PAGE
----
Gridstore Inc., which sells storage arrays specifically for Microsoft Windows Servers and Hyper-V, this week launched
larger capacity systems and added the ability to manage the systems from inside Microsoft System Center.
Gridstore's new 2U nodes can hold 48 TB of capacity, up from a 12 TB maximum in its previous nodes. Customers can cluster 250 nodes, bringing the total capacity to 12 petabytes in one pool. The startup now allows customers to manage storage nodes and pools along with their servers and hosts through System Center's Virtual Machine (VM) Manager.
The new systems come 10 months after Gridstore tailored its clustered storage specifically for Windows servers. Gridstore nodes include a virtual controller (vController) that sits on each hypervisor host and spreads each LUN across the nodes. The vControllers stripe data across nodes, using erasure coding for fault tolerance and giving each VM a separate storage stack. The grid architecture eliminates backplane networks and replicas required for RAID. I/O can be controlled on a per-VM level for quality of service.
Gridstore founder and CTO Kelly Murphy said the System Center integration completes the vendor's software-defined storage and cloud storage vision. Gridstore is built on commodity hardware with all the key features handled in software.
"This is the final building block that we've been looking to put in place," Murphy said of the System Center integration. "The first building block was to make it elastic -- you don't have to pre-buy all your capacity; you can buy as you grow. The second [building block] was to provision specific amounts of I/O in a way that is not possible with traditional storage."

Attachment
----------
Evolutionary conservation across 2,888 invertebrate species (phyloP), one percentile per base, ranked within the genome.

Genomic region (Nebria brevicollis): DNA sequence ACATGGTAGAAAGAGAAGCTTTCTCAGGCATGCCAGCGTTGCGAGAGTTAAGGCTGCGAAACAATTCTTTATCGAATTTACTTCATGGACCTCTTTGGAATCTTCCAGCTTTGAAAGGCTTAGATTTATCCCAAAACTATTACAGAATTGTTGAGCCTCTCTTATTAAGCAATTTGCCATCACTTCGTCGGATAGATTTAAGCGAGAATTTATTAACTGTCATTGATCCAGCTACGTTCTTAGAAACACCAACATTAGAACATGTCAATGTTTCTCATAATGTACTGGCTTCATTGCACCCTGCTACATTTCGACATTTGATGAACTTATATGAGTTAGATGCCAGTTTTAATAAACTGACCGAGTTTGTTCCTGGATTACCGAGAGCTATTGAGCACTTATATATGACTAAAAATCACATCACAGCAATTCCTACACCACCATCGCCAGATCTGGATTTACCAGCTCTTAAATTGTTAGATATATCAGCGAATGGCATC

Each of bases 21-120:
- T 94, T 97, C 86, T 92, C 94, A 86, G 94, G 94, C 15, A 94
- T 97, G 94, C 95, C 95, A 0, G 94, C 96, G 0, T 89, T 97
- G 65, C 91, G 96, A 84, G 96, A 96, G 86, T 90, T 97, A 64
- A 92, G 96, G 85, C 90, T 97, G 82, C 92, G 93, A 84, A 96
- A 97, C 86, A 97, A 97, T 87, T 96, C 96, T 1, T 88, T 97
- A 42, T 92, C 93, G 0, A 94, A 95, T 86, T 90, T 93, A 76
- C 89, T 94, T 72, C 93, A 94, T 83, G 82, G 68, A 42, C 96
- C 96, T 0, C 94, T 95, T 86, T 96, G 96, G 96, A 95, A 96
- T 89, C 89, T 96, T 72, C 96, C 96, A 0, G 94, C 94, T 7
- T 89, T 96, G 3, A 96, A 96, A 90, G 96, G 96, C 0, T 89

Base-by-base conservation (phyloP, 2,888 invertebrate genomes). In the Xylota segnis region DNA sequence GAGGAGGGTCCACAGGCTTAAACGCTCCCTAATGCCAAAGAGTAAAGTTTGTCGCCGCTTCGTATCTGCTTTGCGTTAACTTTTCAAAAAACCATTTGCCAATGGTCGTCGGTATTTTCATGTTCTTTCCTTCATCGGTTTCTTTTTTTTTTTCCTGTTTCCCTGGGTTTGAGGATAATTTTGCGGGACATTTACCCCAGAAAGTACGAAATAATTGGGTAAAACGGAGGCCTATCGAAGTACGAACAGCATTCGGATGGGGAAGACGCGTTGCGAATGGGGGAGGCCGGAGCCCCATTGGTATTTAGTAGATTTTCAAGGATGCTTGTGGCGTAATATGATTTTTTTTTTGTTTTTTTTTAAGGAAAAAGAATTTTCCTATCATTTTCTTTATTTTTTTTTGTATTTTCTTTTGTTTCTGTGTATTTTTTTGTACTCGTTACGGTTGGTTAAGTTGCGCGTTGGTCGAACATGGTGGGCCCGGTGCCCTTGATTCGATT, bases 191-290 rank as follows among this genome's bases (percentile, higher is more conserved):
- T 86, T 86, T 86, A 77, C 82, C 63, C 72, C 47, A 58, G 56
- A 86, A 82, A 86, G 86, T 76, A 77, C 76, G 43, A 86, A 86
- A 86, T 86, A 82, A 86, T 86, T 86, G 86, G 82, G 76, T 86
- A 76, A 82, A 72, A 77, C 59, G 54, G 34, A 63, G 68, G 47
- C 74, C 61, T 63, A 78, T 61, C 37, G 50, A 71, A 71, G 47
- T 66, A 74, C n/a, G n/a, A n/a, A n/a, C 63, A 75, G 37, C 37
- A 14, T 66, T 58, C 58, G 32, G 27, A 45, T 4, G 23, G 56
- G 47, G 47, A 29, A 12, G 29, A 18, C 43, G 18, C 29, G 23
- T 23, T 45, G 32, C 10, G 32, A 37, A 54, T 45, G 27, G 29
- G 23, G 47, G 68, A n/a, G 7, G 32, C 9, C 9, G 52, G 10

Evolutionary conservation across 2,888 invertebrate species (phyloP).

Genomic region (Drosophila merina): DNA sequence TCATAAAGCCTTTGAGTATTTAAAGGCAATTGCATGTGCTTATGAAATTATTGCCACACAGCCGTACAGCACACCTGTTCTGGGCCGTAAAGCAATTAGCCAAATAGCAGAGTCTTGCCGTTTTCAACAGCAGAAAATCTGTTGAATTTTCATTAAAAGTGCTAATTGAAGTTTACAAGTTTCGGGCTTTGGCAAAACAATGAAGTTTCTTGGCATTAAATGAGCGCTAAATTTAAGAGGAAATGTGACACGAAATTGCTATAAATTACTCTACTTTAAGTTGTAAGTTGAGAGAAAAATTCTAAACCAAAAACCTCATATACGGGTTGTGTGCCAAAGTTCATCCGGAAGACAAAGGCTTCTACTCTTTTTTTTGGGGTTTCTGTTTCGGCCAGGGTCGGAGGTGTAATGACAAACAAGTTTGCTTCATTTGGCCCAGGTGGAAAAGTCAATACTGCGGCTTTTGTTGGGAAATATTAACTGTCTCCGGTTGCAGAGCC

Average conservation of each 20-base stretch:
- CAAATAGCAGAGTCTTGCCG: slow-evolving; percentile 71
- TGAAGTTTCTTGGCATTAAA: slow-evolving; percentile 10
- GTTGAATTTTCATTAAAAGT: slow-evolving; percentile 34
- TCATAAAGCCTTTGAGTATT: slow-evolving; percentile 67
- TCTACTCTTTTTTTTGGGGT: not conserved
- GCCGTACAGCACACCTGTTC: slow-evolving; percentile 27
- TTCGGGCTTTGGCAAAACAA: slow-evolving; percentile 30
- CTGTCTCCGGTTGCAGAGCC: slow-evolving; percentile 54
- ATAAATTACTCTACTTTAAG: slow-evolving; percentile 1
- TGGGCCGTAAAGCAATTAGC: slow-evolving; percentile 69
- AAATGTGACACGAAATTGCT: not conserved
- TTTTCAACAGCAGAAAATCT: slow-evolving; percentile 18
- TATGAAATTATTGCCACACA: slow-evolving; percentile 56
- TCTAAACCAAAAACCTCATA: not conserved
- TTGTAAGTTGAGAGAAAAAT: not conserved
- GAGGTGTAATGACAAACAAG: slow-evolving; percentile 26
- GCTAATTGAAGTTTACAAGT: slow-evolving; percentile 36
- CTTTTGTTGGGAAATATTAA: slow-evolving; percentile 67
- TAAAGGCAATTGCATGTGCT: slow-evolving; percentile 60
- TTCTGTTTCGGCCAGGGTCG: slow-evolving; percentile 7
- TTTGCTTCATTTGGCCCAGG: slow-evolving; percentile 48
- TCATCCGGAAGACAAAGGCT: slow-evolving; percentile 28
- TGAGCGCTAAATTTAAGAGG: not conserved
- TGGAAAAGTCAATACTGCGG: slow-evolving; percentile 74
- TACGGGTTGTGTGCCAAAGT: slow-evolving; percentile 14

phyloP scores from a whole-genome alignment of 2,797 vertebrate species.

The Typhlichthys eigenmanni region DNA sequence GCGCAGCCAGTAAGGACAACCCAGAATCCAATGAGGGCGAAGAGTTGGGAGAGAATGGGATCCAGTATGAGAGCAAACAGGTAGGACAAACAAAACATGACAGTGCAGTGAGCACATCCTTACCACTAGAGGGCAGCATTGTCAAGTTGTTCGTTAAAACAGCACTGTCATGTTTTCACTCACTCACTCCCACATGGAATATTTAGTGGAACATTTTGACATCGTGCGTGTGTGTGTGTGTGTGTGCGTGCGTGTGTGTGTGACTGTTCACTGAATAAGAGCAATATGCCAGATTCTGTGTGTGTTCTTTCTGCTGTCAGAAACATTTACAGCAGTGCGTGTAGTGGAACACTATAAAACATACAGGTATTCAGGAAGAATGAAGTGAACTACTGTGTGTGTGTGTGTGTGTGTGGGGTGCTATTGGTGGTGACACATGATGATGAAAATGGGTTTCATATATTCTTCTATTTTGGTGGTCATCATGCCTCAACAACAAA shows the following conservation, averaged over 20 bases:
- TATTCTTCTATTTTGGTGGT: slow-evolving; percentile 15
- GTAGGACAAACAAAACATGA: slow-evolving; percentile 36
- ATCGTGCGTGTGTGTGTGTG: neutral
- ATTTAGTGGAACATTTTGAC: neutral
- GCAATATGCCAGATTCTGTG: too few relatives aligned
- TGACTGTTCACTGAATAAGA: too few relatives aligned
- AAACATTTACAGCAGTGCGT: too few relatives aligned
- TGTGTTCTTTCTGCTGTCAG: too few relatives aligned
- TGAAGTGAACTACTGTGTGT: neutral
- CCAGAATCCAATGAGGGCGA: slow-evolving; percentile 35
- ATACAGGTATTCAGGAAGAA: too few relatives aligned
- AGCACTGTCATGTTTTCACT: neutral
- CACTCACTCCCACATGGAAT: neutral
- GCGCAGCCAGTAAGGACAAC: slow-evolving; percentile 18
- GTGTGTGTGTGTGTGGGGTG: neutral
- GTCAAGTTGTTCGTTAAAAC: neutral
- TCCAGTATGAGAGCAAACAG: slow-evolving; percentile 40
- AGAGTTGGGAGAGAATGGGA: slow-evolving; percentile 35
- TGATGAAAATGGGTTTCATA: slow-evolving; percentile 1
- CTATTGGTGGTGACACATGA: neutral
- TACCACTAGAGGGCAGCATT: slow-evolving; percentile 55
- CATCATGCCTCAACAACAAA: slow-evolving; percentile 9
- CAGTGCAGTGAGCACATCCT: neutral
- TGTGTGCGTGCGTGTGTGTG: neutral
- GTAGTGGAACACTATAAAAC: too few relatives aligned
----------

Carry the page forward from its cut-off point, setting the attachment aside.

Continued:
As with previous Gridstore nodes, the 48 TB nodes can be configured for performance or pure capacity. The performance nodes include two 10 Gigabit Ethernet (GbE) ports and 1.1 TB of flash, while the capacity nodes have two or four GbE ports and no flash. The performance nodes are for databases and other apps that demand high I/O, and the capacity nodes are for backup and archiving. A grid requires at least three nodes.
Although more companies still use VMware hypervisors, Gridstore CEO George Symons said the vendor is still going "full speed ahead on Hyper-V." A key reason for that is because Gridstore can achieve deeper integration with Hyper-V than with VMware. A Gridstore node appears like a local drive on Windows, simplifying the setup and management. "It's easy to install our vController into Microsoft," Symons said. "With VMware it has to sit inside ESX, and VMware has not opened up its architecture to make it easy to install into ESX."
Gridstore partner program focuses on VARs in Windows environments
Gridstore raises $12.5 million for storage development